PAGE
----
Eckhart is well aware of the two chief pitfalls into which the mystic is liable to fall–dreamy inactivity and Antinomianism. The sects of the Free Spirit seem to have afforded a good object-lesson in both these errors, as some of the Gnostic sects did in the second century. Eckhart’s teaching here is sound and good. Freedom from law, he says, belongs only to the “spark,” not to the faculties of the soul, and no man can live always on the highest plane. Contemplation is, in a sense, a means to activity; works of charity are its proper fruit. “If a man were in an ecstasy like that of St Paul, when he was caught up into the third heaven, and knew of a poor man who needed his help, he ought to leave his ecstasy and help the needy.” Suso tells us how God punished him for disregarding this duty. True contemplation considers Reality (or Being) in its manifestations as well as in its origin. If this is remembered, there need be no conflict between social morality and the inner life. Eckhart recognises that it is a harder and a nobler task to preserve detachment in a crowd than in a cell; the little daily sacrifices of family life are often a greater trial than self-imposed mortifications. “We need not destroy any little good in ourselves for the sake of a better, but we should strive to grasp every truth in its highest meaning, for no one good contradicts another.” “Love God, and do as you like, say the Free Spirits. Yes; but as long as you like anything contrary to God’s will, you do not love Him.”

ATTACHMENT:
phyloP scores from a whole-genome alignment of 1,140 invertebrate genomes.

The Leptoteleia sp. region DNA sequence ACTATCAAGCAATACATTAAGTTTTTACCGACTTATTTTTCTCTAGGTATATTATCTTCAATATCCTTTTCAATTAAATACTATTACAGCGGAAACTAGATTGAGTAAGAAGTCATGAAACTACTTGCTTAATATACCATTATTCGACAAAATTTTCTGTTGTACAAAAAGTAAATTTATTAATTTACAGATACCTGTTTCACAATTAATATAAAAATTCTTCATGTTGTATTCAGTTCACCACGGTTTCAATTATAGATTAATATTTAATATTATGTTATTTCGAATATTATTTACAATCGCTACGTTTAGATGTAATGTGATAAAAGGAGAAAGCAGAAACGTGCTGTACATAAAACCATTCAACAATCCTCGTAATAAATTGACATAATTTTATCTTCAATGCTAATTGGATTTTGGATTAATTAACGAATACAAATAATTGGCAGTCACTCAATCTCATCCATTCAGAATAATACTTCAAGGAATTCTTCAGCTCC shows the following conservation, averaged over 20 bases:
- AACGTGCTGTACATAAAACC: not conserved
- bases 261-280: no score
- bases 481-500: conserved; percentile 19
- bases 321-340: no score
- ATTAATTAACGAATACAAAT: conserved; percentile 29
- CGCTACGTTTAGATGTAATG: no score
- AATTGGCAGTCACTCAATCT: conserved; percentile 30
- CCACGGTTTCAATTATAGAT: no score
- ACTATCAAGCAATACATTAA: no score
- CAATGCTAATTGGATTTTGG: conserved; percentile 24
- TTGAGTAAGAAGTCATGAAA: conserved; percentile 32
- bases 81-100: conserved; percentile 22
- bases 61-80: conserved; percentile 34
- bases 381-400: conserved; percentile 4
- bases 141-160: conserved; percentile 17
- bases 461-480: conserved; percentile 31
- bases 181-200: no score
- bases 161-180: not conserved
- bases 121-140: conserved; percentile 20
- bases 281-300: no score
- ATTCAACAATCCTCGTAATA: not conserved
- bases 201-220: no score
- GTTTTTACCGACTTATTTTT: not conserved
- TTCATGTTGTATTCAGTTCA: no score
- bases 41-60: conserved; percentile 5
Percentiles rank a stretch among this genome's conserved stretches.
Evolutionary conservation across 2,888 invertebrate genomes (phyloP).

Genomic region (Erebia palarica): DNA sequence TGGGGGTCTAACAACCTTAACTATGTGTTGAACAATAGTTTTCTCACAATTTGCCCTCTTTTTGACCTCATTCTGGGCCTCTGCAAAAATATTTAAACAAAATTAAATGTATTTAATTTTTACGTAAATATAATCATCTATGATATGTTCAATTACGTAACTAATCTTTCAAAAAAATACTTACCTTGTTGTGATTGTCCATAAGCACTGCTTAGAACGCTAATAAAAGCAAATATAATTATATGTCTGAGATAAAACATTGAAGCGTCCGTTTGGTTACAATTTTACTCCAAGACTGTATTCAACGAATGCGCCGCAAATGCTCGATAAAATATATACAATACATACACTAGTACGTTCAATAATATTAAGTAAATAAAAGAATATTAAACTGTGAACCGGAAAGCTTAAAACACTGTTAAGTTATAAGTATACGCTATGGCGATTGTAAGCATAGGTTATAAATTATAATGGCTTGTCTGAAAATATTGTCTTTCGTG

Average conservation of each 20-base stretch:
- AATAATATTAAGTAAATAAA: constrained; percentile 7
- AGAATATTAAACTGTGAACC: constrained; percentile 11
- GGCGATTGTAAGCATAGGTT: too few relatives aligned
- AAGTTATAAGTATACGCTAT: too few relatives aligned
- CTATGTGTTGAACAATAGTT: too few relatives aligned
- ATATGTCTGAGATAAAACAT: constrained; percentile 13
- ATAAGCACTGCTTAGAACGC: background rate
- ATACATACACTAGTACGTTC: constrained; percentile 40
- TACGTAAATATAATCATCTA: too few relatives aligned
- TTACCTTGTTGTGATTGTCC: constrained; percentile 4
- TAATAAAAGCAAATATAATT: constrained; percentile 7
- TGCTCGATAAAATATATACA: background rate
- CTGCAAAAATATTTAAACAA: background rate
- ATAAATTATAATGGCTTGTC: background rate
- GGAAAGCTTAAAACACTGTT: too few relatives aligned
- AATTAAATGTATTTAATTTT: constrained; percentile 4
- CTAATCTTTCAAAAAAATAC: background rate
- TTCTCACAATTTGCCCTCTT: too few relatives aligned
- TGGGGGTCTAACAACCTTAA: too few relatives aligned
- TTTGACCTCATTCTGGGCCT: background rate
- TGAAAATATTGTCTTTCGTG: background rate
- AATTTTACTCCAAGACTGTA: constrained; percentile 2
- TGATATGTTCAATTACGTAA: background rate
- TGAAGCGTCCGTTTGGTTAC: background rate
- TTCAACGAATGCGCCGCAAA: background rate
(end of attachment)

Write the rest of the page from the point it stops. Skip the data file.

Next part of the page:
There is much more of the same kind in Eckhart’s sermons–as good and sensible doctrine as one could find anywhere. But what was the practical effect of his teaching as a whole? It is generally the case that the really weak points of any religious movement are exposed with a cruel logicality most exasperating to the leaders by the second generation of its adherents. The dangerous side of the Eckhartian mysticism is painfully exhibited in the life of his spiritual daughter, “Schwester Katrei,” the saint of the later Beguines. Katrei is a rather shadowy person; but for our present purpose it does not much matter whether the story of her life has been embroidered or not. Her memory was revered for such sayings and doings as these which follow. On one occasion she exclaimed: “Congratulate me; I have become God!” and on another she declared that “not even the desire of heaven should tempt a good man towards activity.” It was her ambition to forget who were her parents, to be indifferent whether she received absolution and partook of the Holy Communion or not; and she finally realised her ambition by falling into a cataleptic state in which she was supposed to be dead, and was carried out for burial. Her confessor, perceiving that she was not really dead, awoke her: “Art thou satisfied?” “I am satisfied at last,” said Katrei: she was now “dead all through,” as she wished to be.